For most of my life, I have enjoyed a love/hate relationship with time. It is my greatest asset. And when I have plenty of it, time is my friend. But when I am facing a deadline and running short, frustration and anxiety turn up the pressure and seem to accelerate the clock. I try to quicken my own pace to catch up, but the minutes fly by and missed deadlines turn to missed opportunities. This results in–you guessed it–more frustration and anxiety. Only now they are joined by their close comrade, regret. This trio sings a melancholy melody in three parts:

  • If only. . ..
  • Life’s not fair!
  • Why me?

If you listen to this trio for long, you will get stuck for sure, especially when the trio is joined by their bully of an ally, self-pity. He gladly lends his voice to the newly formed quartet, singing bass. He especially enjoys the refrain, “What’s the use?”

Sound familiar? Listen to this quartet for long and you will start humming along with them. And they will steal your life, your soul, your courage. We all have to learn to listen in to a different station. I know. Been there. Done that.

Today I asked a friend, “What is the opposite of courage?” We had a good conversation about it and agreed that most people would say the opposite of courage is fear. Yet, the more I think about it, the more I believe something else. The opposite of courage is passivity. We’ve failed before. We failed again. And we will probably fail if we make another attempt. So, “what’s the use?” Passivity.

And that is a shame, because we are often on the verge of greatness. Remember the times when you said, “I can just feel it. I’m on the verge of something fantastic.” Especially when backed up by careful planning, disciplined focus, prayer, and hard work. You were launching into the confident expectation of certain achievement but landed in the bone-crushing agony of defeat. Shocked by the incredulity of the situation, you keep asking, ‘What happened? I knew I was just on the verge. . ..”

Nursing your wounds, you faintly hear that familiar old sad song. Before long you are singing along – you know all the words:

  • If only. . ..
  • Life’s not fair!
  • Why me?
  • What’s the use?

Wait a minute!  Stop the clock! Do not lose courage. Passivity is the inactive response to lost hopes and dreams. It is time for a change. You don’t have to live your life always “on the verge.” You can move past the verge. In the next few weeks, I’ll be posting on this theme and here are a few topics having to do with old clocks of all things, that will help you get past the verge and find your own tipping point:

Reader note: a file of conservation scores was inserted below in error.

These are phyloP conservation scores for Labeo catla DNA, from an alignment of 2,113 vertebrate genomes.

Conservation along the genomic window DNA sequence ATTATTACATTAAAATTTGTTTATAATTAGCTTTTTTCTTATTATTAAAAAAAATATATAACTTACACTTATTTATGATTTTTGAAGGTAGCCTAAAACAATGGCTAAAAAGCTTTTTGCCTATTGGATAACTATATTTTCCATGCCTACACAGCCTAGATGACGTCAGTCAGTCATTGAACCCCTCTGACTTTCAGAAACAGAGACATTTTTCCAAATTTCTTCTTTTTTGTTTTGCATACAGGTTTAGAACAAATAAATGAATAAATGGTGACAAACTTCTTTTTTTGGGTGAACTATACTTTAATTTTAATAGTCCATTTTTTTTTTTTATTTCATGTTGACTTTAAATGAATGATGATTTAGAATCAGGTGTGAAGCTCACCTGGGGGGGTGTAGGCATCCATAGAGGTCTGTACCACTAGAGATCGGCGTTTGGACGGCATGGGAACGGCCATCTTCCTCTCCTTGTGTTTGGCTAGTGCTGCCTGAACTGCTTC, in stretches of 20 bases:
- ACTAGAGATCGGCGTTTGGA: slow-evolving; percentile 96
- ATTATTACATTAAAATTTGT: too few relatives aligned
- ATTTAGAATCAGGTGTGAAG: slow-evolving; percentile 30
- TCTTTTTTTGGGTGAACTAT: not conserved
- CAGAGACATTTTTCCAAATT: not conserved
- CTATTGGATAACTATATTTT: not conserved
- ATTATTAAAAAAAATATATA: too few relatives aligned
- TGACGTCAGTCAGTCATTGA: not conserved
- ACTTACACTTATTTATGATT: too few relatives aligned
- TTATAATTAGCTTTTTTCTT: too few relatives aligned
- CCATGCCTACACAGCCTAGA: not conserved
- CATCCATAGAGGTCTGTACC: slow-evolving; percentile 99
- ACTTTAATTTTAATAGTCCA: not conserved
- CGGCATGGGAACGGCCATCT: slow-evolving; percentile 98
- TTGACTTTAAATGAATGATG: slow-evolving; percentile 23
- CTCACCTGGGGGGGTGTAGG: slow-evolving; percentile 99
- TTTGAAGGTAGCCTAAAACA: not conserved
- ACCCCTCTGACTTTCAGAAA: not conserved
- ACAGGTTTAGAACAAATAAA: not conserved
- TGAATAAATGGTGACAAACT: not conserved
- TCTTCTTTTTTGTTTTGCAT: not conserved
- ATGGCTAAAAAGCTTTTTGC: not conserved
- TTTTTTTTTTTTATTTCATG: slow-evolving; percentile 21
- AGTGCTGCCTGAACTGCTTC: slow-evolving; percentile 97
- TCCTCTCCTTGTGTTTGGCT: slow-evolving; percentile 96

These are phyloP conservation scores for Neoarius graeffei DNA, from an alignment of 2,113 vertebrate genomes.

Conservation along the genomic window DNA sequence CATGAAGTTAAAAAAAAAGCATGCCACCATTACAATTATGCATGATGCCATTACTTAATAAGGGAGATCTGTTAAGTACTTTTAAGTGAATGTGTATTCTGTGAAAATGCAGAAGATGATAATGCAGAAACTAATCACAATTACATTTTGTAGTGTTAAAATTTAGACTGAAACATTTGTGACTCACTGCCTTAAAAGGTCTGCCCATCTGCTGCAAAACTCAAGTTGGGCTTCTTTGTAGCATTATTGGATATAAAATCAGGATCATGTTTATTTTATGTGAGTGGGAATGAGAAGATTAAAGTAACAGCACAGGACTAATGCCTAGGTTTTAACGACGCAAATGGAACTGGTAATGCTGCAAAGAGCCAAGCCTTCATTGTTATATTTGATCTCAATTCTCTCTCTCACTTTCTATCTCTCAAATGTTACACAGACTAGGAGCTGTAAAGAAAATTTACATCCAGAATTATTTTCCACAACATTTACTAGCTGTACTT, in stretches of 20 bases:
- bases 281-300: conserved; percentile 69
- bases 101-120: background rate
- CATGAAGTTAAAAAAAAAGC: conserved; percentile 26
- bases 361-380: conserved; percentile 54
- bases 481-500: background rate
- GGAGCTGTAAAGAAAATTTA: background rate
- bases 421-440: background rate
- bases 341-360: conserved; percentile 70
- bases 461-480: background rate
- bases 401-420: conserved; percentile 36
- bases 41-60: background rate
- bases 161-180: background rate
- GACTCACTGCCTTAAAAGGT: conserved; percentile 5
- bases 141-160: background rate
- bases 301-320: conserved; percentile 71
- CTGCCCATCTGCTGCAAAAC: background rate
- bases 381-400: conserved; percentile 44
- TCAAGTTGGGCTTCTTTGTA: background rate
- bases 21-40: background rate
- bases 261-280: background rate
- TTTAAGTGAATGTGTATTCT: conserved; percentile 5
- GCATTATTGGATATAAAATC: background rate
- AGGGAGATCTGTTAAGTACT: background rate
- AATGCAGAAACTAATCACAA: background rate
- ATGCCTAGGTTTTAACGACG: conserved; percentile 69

• Perspective – what you see on the face of the clock only presents the facts – the time in the present. What is behind the face is what keeps the hands moving.
  • Suspense – clocks have a suspension spring. Like clocks we actually need tension and drama.
  • Power – the force that provides energy – spring or weights –wound up, wound down
  • Perseverance – takes a licking and keeps on ticking
  • Alignment – the teeth in the clock’s wheels must be in perfect alignment – the front and back plates hold it all together
  • Opportunity – taking advantage of the moment – the only way the clock can move forward to the next second, minute, or hour is to take advantage of every moment’s opportunity.
  • Gratitude – accepting help from others and being grateful for the contributions of all who help you move forward
  • Leverage – the clock’s works are designed for maximum efficiency. Each part, however small, has a part to do.
  • Synergy – alone, any part would be unable to keep time. Together, they can do far more than any of them could do alone.
  • Re-calibrating – adjustments are needed in a clock, depending upon the season of the year, air pressure, age, etc.
  • Rest – recreation, restoration, oil on the pivot points.
  • Balance – the pendulum requires balance – level keel.

 

Thanksgiving Table Set 11-26-14I love the Thanksgiving holiday that we celebrate in America on the last Thursday in November. Jodi sets a magnificent table and our children gather with their children. Food, family, and football are the usual American components to celebrate the day.

In addition, it marks a time to reflect on our blessings over the past year which includes giving thanks for the good things provided, and giving thanks for the bad things that we have been spared from. It is also a time to consider ways to help our neighbors and share with those less fortunate in our community and around the world.